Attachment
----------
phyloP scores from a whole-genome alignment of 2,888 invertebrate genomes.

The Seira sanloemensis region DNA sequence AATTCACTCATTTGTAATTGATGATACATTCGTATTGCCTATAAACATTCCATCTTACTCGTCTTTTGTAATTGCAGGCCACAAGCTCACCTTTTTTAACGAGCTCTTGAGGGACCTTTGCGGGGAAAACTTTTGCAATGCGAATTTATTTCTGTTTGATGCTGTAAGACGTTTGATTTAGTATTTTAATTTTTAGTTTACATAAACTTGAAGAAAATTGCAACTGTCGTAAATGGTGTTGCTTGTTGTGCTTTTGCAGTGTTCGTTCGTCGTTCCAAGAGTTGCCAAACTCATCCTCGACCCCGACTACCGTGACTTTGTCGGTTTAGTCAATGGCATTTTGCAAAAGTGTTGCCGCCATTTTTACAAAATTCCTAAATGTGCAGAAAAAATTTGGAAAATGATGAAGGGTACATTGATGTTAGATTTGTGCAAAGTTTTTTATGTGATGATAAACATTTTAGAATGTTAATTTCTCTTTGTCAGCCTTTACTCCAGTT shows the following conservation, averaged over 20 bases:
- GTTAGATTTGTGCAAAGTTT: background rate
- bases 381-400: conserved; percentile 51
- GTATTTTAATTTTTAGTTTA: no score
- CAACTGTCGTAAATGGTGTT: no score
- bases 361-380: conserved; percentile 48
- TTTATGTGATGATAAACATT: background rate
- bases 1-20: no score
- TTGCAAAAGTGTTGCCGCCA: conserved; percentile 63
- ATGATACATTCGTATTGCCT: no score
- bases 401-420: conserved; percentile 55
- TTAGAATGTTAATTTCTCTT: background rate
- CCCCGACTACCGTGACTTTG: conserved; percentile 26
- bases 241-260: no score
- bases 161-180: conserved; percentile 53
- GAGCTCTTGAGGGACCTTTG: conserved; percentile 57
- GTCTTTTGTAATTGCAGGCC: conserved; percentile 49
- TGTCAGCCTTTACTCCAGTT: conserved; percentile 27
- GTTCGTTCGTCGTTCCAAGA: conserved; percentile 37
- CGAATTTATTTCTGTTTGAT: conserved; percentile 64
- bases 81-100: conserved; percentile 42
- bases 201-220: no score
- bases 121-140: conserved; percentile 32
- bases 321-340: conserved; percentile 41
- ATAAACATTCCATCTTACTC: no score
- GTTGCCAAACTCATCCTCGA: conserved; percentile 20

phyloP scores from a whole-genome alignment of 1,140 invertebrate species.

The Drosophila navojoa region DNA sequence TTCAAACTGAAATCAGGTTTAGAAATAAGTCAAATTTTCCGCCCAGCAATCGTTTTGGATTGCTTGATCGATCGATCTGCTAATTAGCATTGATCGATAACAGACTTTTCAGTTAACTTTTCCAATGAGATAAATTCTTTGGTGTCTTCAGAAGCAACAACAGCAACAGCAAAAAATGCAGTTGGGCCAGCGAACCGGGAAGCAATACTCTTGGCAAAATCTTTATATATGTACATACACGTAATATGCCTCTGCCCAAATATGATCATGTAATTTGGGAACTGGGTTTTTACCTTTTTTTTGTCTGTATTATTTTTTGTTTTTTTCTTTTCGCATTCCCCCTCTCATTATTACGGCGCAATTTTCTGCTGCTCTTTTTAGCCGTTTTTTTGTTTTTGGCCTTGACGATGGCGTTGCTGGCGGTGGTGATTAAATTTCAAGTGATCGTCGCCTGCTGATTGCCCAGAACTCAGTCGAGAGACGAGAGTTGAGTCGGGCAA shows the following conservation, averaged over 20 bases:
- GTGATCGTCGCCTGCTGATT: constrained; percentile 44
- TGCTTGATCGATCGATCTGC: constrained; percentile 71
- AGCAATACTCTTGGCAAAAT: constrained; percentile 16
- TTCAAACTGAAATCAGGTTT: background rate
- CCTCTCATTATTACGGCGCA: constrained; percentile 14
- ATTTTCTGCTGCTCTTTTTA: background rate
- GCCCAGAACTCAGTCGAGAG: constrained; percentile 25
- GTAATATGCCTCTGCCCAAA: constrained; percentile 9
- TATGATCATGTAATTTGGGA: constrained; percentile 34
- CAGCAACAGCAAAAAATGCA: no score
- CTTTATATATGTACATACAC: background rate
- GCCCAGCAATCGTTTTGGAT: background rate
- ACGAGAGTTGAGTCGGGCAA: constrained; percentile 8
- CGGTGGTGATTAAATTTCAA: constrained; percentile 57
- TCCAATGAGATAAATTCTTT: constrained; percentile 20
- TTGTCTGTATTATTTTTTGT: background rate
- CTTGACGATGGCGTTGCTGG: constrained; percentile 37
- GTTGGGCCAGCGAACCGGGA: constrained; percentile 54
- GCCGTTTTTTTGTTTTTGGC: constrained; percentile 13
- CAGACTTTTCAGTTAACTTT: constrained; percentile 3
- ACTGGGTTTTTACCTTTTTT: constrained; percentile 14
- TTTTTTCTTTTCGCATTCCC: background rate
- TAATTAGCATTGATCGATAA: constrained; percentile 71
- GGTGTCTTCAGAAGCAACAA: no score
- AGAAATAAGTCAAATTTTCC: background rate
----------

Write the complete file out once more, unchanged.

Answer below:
phyloP scores from a whole-genome alignment of 2,888 invertebrate genomes.

The Seira sanloemensis region DNA sequence AATTCACTCATTTGTAATTGATGATACATTCGTATTGCCTATAAACATTCCATCTTACTCGTCTTTTGTAATTGCAGGCCACAAGCTCACCTTTTTTAACGAGCTCTTGAGGGACCTTTGCGGGGAAAACTTTTGCAATGCGAATTTATTTCTGTTTGATGCTGTAAGACGTTTGATTTAGTATTTTAATTTTTAGTTTACATAAACTTGAAGAAAATTGCAACTGTCGTAAATGGTGTTGCTTGTTGTGCTTTTGCAGTGTTCGTTCGTCGTTCCAAGAGTTGCCAAACTCATCCTCGACCCCGACTACCGTGACTTTGTCGGTTTAGTCAATGGCATTTTGCAAAAGTGTTGCCGCCATTTTTACAAAATTCCTAAATGTGCAGAAAAAATTTGGAAAATGATGAAGGGTACATTGATGTTAGATTTGTGCAAAGTTTTTTATGTGATGATAAACATTTTAGAATGTTAATTTCTCTTTGTCAGCCTTTACTCCAGTT shows the following conservation, averaged over 20 bases:
- GTTAGATTTGTGCAAAGTTT: background rate
- bases 381-400: conserved; percentile 51
- GTATTTTAATTTTTAGTTTA: no score
- CAACTGTCGTAAATGGTGTT: no score
- bases 361-380: conserved; percentile 48
- TTTATGTGATGATAAACATT: background rate
- bases 1-20: no score
- TTGCAAAAGTGTTGCCGCCA: conserved; percentile 63
- ATGATACATTCGTATTGCCT: no score
- bases 401-420: conserved; percentile 55
- TTAGAATGTTAATTTCTCTT: background rate
- CCCCGACTACCGTGACTTTG: conserved; percentile 26
- bases 241-260: no score
- bases 161-180: conserved; percentile 53
- GAGCTCTTGAGGGACCTTTG: conserved; percentile 57
- GTCTTTTGTAATTGCAGGCC: conserved; percentile 49
- TGTCAGCCTTTACTCCAGTT: conserved; percentile 27
- GTTCGTTCGTCGTTCCAAGA: conserved; percentile 37
- CGAATTTATTTCTGTTTGAT: conserved; percentile 64
- bases 81-100: conserved; percentile 42
- bases 201-220: no score
- bases 121-140: conserved; percentile 32
- bases 321-340: conserved; percentile 41
- ATAAACATTCCATCTTACTC: no score
- GTTGCCAAACTCATCCTCGA: conserved; percentile 20

phyloP scores from a whole-genome alignment of 1,140 invertebrate species.

The Drosophila navojoa region DNA sequence TTCAAACTGAAATCAGGTTTAGAAATAAGTCAAATTTTCCGCCCAGCAATCGTTTTGGATTGCTTGATCGATCGATCTGCTAATTAGCATTGATCGATAACAGACTTTTCAGTTAACTTTTCCAATGAGATAAATTCTTTGGTGTCTTCAGAAGCAACAACAGCAACAGCAAAAAATGCAGTTGGGCCAGCGAACCGGGAAGCAATACTCTTGGCAAAATCTTTATATATGTACATACACGTAATATGCCTCTGCCCAAATATGATCATGTAATTTGGGAACTGGGTTTTTACCTTTTTTTTGTCTGTATTATTTTTTGTTTTTTTCTTTTCGCATTCCCCCTCTCATTATTACGGCGCAATTTTCTGCTGCTCTTTTTAGCCGTTTTTTTGTTTTTGGCCTTGACGATGGCGTTGCTGGCGGTGGTGATTAAATTTCAAGTGATCGTCGCCTGCTGATTGCCCAGAACTCAGTCGAGAGACGAGAGTTGAGTCGGGCAA shows the following conservation, averaged over 20 bases:
- GTGATCGTCGCCTGCTGATT: constrained; percentile 44
- TGCTTGATCGATCGATCTGC: constrained; percentile 71
- AGCAATACTCTTGGCAAAAT: constrained; percentile 16
- TTCAAACTGAAATCAGGTTT: background rate
- CCTCTCATTATTACGGCGCA: constrained; percentile 14
- ATTTTCTGCTGCTCTTTTTA: background rate
- GCCCAGAACTCAGTCGAGAG: constrained; percentile 25
- GTAATATGCCTCTGCCCAAA: constrained; percentile 9
- TATGATCATGTAATTTGGGA: constrained; percentile 34
- CAGCAACAGCAAAAAATGCA: no score
- CTTTATATATGTACATACAC: background rate
- GCCCAGCAATCGTTTTGGAT: background rate
- ACGAGAGTTGAGTCGGGCAA: constrained; percentile 8
- CGGTGGTGATTAAATTTCAA: constrained; percentile 57
- TCCAATGAGATAAATTCTTT: constrained; percentile 20
- TTGTCTGTATTATTTTTTGT: background rate
- CTTGACGATGGCGTTGCTGG: constrained; percentile 37
- GTTGGGCCAGCGAACCGGGA: constrained; percentile 54
- GCCGTTTTTTTGTTTTTGGC: constrained; percentile 13
- CAGACTTTTCAGTTAACTTT: constrained; percentile 3
- ACTGGGTTTTTACCTTTTTT: constrained; percentile 14
- TTTTTTCTTTTCGCATTCCC: background rate
- TAATTAGCATTGATCGATAA: constrained; percentile 71
- GGTGTCTTCAGAAGCAACAA: no score
- AGAAATAAGTCAAATTTTCC: background rate